The 2020 Census is very important for senior citizens. And that’s because unlike the previous Census’, the 2020 version will be completed largely online. You ask — why should that be a problem? The answer is simple. Seniors prefer responding one-to-one with a live person, not a faceless computer. They are wary of answering sensitive questions to a box.
Indeed, in past Census’, older Americans were the most likely of all age groups to return their U.S. census forms and make sure they were counted.
But as the country gears up for the 2020 census next March — the first one ever that will be completed largely online — experts say there will be challenges in getting older people to participate.
2020 Census: The Aged Are Concerned
A recent U.S. Census Bureau survey found that 56 percent of those 65 and older aren’t comfortable with an online response. Rather, they prefer to fill out a paper census form.
They are concerned about privacy and the level of cyber security. Indeed, there many recent reports of serious data breaches among large corporations such as Target and others. So, what happens if a significant number of seniors don’t fill out the Census? It could negatively affect them, going forward.
The stakes are high. In 2016, for example, more than 300 federally funded programs relied on census data to distribute more than $675 billion to states and localities. That includes funds for schools, roads and hospitals and also programs that help older Americans, like Medicare Part B.
According to the AARP, participating in the census means getting counted to determine how much federal funding comes into your community. And furthermore, it influences your congressional representation.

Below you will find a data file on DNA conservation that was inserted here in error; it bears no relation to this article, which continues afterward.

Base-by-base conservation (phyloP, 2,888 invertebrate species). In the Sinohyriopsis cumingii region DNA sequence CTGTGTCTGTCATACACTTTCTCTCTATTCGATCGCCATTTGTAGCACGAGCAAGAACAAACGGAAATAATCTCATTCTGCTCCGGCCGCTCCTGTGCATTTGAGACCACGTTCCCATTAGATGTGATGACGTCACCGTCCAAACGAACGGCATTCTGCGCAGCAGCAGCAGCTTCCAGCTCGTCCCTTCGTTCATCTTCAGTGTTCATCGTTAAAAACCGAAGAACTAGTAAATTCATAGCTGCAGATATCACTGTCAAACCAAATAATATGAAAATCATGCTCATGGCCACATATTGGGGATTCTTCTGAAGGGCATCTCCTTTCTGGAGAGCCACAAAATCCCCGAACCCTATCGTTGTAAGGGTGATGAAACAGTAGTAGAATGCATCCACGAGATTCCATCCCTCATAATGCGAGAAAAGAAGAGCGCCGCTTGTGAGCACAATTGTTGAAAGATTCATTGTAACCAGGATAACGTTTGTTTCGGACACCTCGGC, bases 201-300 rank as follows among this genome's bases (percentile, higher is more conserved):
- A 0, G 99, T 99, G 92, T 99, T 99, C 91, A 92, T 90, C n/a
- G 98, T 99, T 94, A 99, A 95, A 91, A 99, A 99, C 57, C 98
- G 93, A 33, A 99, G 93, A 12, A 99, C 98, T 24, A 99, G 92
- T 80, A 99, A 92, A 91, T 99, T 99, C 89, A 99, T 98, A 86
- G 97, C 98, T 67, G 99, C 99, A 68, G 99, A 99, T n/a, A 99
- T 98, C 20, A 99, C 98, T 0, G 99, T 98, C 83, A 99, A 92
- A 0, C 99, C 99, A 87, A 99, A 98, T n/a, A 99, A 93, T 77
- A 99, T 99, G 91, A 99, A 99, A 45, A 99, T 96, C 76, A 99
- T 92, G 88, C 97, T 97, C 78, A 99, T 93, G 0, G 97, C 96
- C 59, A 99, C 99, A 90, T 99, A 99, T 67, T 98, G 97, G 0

The Census Bureau says that older Americans who don’t want to take the census online, will not be forced to do so.
In addition to the concerns voiced by senior citizens, other age groups have questions as well. Here are several they have asked.
How Will It Work?
Between March 12 and 20, the majority of households will receive a postcard invitation to respond online to the 2020 census. Those who don’t answer will then receive the traditional paper form in the mail. If a household still does not respond, the bureau will send a census taker to knock on that door to collect the household’s data.
People who live in areas that the bureau has determined are most likely to lack internet service will receive a traditional paper form in the first mailing. “The Census Bureau is confident that the 2020 census will be easy for everyone to participate in,” says Daniel Velez, a spokesman for the Census Bureau.
Why make the change?
The Census Bureau has digitized the 2020 census to save money. The 2010 census, which cost $10.2 billion, was the most expensive in history. Taking the census online — at least partially — is projected to save an estimated $5.2 billion
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